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Orlando shooting: Pulse owner says club will honour lives lost in massacre

WATCH: Survivors of the attack at Orlando's Pulse nightclub give new details about how Sunday's mass shooting unfolded.

The Pulse nightclub in Orlando, Fla, the site of the worst mass shooting in modern U.S. history, was named in honour of owner Barbara Poma’s late brother — and she’s vowing the club will “continue to be the heartbeat of Orlando.”

Poma, along with business partner Ron Legler, established Pulse in 2004 as a way of mourning her brother John, who died from AIDS-related illness in 1991.

She came up with the name Pulse as a nod to “John’s heartbeat” — to have a place where he could be “kept alive in the eyes of his friends and family.”

READ MORE: ‘Blood was everywhere’: Orlando shooting survivors recall scenes of terror

She wanted it to be a “safe, fun place to come and be who you are.” And it was, until early Sunday morning when gunman Omar Mateen opened fire inside Pulse just before the club was set to close.

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Speaking to NBC News in an interview that aired Tuesday morning, she said the club’s name will now honour the heartbeats of the 49 victims of Sunday’s massacre.

Poma recounted how she screamed in disbelief when she learned of the attack and was overwhelmed as the death toll kept rising — one of her employees was among the dead.

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Security guard Kimberly “KJ” Morris, 37, had only recently started working at Pulse. The Orlando Sentinel reported she moved to Orlando from Hawaii to be closer to her mother and grandmother.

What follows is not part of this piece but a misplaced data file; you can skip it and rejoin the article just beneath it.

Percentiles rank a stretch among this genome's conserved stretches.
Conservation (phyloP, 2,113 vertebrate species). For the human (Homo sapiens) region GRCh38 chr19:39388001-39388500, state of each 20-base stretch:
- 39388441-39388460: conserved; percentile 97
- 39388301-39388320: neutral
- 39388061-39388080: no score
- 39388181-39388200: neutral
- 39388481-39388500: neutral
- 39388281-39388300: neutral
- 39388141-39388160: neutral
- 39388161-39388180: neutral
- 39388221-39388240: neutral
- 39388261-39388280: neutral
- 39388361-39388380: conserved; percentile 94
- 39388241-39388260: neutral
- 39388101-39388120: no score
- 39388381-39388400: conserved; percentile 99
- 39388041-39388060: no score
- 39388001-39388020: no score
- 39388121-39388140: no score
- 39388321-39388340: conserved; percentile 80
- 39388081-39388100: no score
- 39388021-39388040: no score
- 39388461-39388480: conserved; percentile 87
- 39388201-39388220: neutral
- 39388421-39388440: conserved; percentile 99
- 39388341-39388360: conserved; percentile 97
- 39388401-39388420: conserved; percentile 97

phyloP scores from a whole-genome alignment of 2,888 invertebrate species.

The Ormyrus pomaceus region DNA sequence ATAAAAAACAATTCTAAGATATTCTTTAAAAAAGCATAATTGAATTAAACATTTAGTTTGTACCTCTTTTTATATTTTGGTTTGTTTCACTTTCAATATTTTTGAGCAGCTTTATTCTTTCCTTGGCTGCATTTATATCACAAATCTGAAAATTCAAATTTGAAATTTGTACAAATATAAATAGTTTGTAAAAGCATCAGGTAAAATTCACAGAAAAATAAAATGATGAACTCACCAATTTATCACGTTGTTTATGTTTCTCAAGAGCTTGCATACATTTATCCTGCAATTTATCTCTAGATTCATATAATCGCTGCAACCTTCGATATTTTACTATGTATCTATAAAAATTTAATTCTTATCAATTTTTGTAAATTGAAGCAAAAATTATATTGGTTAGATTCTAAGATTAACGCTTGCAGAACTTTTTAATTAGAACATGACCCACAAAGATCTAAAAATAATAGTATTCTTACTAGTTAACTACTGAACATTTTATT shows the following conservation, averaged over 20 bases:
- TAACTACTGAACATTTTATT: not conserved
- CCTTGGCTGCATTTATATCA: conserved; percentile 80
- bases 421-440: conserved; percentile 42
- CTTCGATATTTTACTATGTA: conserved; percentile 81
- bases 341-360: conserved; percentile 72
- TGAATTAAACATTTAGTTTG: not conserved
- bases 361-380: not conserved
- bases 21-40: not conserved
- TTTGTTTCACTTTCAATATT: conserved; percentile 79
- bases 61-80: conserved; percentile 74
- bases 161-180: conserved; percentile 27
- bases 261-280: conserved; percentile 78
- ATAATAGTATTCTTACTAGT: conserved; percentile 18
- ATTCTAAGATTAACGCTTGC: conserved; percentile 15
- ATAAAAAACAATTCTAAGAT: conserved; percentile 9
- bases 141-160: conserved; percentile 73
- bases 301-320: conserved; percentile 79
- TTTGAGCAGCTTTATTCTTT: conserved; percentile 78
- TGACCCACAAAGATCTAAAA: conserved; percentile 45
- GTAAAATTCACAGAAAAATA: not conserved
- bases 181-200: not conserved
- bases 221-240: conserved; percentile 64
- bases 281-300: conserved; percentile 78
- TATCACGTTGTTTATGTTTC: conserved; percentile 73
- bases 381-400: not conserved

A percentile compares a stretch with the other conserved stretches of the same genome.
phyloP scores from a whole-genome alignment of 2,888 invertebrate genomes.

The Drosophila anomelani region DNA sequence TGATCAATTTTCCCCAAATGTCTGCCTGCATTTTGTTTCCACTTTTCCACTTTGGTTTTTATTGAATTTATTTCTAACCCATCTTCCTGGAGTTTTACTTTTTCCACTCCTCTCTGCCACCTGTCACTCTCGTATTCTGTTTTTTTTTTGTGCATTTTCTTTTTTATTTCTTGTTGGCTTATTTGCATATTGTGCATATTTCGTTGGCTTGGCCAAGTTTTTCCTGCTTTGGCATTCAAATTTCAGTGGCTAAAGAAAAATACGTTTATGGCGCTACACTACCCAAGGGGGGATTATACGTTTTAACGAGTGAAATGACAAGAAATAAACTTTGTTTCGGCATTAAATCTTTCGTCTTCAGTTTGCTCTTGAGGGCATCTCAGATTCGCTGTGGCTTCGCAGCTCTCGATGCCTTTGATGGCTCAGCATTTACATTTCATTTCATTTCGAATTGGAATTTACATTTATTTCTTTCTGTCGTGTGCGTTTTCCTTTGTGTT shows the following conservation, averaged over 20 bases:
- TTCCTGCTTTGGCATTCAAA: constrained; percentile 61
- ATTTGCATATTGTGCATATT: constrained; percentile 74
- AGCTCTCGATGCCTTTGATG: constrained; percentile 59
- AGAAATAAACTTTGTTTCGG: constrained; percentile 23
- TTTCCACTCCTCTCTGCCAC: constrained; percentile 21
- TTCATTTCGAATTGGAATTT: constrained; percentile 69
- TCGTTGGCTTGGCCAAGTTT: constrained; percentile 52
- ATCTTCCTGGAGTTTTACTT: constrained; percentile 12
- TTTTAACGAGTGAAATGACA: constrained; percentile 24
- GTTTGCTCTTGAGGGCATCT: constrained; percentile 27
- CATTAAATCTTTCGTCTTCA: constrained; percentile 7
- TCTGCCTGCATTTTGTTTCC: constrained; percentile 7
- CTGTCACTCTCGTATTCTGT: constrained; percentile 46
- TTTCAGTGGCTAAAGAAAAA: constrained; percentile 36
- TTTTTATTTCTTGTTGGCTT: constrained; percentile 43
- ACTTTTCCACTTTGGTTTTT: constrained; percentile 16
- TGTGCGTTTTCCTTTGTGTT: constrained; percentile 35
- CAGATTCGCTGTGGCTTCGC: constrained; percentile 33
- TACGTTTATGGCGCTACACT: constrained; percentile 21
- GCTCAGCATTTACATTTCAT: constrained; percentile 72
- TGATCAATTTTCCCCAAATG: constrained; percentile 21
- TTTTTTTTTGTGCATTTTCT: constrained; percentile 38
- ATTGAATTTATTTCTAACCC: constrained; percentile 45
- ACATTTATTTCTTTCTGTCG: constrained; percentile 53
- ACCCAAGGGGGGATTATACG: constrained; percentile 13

“She was really good. She was a good fit for our family,” Poma told NBC‘s Matt Lauer.

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Poma described the staff and customers at Pulse as “family.”

“It’s not to just honour my brother anymore. It is to honour all the families affected. It is to honour the true spirit of Orlando,” Poma told NBC News.

She said the club will be rebuilt and will be a part of the collective healing process the city and its LGBTQ community have ahead of them.

“We weren’t just a place to work. You know, we worked together toward one certain goal, a certain mission, and we have to do it together, and now we mourn together,” Poma said.

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According to her story on the Pulse website, Poma’s older brother introduced her to the gay scene — which was still very much secretive and underground — when she was a teenager growing up in Fort Lauderdale.

READ MORE: Why LGBTQ pride and gay bars still matter

“To Barbara, John wasn’t gay. John was simply her loving brother that did her makeup, put highlights in her hair, and taught her EVERYTHING she need to know about fashion,” the story on the website reads.

Their family accepted John when he came out, something that “allowed Barbara to create unforgettable (and sometimes blurry) moments with her older brother.”

Poma said she has to return to Pulse and carry on with the club’s mission — to continue to be there for the community, the victims of the shooting and their families.

“We just welcome those families into our family and we just have to move forward and keep their [the victims’] hearts beating.”
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